March 27, 2023

Broadcaster Disney Star has retained the rights to telecast (ICC) tournaments till 2027 for $3 billion, persons in the know said.

The network won the closed-loop bid process after beating rivals, such as Sony, Zee and Viacom18, the announced on Saturday evening. The had submitted their bids in the Friday auction,

The winning bid, however, is double the base price of $1.44 billion for a four-year cycle, according to a source.

The deal includes both digital and television rights for men’s and women’s tournaments. It is a big plus for Disney Star, which had lost the digital rights of the Indian Premier League (IPL) for the 2023-27 cycle to Viacom18 in June.

Disney Star had retained the television rights of the IPL for Rs 23,575 crore, whereas, the digital rights were picked up by Viacom18 for Rs 20,500 crore.

“Under the new four year agreement, Disney Star has retained the exclusive digital streaming and television rights for both men’s and women’s events through 2027. We look forward to strengthening our partnership with in the years ahead,” K. Madhavan, country manager and president, Disney Star, said.

Madhavan added that Disney Star had played an important role over the past seven years in transforming ICC games into one of the biggest sporting spectacles in India and had expanded the viewer base of the property across geographies and demographics in the country.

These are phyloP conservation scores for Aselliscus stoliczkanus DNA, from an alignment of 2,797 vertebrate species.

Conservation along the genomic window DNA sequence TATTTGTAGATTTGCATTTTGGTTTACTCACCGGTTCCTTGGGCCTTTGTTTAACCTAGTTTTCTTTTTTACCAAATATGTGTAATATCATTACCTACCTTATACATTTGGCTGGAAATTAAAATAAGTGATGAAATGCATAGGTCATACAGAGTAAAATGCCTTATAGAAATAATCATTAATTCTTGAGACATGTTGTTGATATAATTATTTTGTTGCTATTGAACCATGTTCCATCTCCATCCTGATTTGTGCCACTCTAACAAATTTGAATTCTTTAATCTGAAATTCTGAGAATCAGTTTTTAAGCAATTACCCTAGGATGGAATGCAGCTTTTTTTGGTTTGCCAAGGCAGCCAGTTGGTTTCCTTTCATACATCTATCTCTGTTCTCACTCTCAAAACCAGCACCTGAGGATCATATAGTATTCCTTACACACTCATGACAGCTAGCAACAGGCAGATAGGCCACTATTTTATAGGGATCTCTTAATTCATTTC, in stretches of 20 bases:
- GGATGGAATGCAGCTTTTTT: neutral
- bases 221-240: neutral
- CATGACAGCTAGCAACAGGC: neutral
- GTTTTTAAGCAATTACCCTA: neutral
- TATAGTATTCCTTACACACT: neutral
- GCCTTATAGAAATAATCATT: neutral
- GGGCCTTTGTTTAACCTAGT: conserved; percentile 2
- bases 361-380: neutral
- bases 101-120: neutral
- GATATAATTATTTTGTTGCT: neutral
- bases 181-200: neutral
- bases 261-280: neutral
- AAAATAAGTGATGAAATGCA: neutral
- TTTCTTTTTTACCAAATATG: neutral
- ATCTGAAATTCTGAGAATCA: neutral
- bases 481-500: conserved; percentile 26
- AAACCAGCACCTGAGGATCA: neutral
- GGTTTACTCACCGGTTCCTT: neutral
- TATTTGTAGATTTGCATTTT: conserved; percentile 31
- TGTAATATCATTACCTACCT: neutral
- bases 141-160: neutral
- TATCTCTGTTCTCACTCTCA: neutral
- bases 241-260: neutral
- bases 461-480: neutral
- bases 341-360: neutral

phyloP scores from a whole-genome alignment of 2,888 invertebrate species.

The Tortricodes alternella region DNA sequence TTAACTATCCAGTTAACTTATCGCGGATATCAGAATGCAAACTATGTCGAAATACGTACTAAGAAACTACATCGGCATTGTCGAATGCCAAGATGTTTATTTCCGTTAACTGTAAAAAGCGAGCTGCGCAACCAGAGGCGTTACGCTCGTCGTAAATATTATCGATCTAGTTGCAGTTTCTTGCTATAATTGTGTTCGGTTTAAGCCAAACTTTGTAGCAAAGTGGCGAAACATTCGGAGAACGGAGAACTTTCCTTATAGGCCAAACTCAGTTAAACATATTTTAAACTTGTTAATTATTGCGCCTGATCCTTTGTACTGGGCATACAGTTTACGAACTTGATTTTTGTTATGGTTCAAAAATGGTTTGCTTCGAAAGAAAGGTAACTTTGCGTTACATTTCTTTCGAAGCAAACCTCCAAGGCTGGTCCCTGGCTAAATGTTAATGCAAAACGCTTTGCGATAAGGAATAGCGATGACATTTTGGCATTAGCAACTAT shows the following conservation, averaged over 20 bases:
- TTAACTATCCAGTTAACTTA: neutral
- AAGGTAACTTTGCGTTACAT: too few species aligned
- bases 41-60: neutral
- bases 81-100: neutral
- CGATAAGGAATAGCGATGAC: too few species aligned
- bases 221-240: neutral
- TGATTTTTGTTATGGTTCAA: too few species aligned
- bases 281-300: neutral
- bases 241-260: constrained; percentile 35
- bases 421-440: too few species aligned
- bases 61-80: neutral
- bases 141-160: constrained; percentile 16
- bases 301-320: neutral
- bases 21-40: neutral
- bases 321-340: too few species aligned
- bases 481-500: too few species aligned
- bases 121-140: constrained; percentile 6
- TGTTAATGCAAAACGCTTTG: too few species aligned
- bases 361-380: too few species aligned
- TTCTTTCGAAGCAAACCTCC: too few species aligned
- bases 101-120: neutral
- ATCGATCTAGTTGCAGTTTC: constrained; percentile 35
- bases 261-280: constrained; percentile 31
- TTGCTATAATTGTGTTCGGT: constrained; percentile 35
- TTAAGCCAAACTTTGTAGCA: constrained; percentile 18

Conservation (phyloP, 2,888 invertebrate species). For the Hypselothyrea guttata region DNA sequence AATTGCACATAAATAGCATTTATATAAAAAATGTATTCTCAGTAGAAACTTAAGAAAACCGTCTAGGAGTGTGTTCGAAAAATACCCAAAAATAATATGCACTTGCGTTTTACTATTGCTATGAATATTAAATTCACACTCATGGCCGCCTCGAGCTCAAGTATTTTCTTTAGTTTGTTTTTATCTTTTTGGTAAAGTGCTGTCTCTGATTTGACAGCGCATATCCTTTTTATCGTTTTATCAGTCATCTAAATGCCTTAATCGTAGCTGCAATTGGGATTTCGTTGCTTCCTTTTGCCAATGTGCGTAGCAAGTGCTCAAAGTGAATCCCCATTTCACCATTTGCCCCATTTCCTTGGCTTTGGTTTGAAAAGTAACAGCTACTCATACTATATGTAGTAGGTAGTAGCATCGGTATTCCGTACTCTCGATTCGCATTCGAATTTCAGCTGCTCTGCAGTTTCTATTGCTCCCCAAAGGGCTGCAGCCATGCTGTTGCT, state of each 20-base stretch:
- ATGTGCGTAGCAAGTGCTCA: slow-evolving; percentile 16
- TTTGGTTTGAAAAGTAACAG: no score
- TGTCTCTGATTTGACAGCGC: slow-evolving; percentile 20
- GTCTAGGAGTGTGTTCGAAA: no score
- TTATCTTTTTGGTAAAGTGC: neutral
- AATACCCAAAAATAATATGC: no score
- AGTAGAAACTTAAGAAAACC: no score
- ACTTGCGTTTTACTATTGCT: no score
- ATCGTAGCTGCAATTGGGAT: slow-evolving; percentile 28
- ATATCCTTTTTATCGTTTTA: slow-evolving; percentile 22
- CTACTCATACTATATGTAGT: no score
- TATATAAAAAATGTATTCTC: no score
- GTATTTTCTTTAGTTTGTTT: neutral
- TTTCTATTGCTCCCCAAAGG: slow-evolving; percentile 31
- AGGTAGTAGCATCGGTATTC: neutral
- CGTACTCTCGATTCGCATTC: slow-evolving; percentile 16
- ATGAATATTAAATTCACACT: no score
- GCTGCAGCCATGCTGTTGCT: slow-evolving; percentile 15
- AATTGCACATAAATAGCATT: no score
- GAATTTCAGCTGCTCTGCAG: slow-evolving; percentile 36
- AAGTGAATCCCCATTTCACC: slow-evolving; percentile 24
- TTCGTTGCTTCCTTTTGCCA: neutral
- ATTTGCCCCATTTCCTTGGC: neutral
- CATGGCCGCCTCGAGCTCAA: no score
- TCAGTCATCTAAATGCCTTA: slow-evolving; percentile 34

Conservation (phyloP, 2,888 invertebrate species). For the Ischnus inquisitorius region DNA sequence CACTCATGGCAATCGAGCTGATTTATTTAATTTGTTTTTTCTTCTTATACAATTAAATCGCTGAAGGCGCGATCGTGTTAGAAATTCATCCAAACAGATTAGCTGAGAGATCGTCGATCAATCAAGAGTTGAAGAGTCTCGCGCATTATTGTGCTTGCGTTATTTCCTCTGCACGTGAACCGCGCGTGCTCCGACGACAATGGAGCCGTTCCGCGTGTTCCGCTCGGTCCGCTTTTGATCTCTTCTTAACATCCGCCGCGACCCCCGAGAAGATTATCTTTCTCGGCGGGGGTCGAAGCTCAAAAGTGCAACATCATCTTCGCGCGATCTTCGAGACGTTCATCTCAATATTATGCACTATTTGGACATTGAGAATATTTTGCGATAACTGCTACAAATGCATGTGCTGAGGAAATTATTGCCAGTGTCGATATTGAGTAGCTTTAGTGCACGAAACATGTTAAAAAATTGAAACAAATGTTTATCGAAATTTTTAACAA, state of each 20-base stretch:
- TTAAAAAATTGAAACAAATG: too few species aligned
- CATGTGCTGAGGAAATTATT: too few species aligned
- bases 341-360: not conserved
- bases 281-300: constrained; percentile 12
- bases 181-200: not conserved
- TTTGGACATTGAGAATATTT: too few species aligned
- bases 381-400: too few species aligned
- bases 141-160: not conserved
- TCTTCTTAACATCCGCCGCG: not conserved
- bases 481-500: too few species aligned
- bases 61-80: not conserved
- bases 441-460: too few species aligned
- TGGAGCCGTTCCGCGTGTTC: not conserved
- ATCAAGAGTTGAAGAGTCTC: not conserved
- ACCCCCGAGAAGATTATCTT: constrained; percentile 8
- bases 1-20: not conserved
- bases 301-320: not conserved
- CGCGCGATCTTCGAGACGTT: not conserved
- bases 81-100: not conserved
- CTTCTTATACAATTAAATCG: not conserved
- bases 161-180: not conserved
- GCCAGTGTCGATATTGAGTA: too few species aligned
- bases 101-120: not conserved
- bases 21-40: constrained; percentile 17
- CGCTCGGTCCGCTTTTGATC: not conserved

The extension of the ICC rights adds to the company’s portfolio of cricket properties, which include the television rights for Indian Premier League (2023-27), digital rights to Cricket Australia (2024-31), BCCI broadcast rights through the 2024 and Cricket South Africa (end of 2023-24 season).

In addition to cricket, Disney Star also offers Pro Kabbadi League, Indian Super League and various international rights, including the Wimbledon Championships and the English Premier League, Madhavan said.

Concerns had heightened over the last few days after PricewaterhouseCoopers (PwC) stepped down as auditor in the run up to the auction. All four broadcasters had submitted their bids after protesting about the lack of transparency in a closed-loop exercise. Though Amazon initially showed interest to bid for the rights, it was not a part of the process on Friday.

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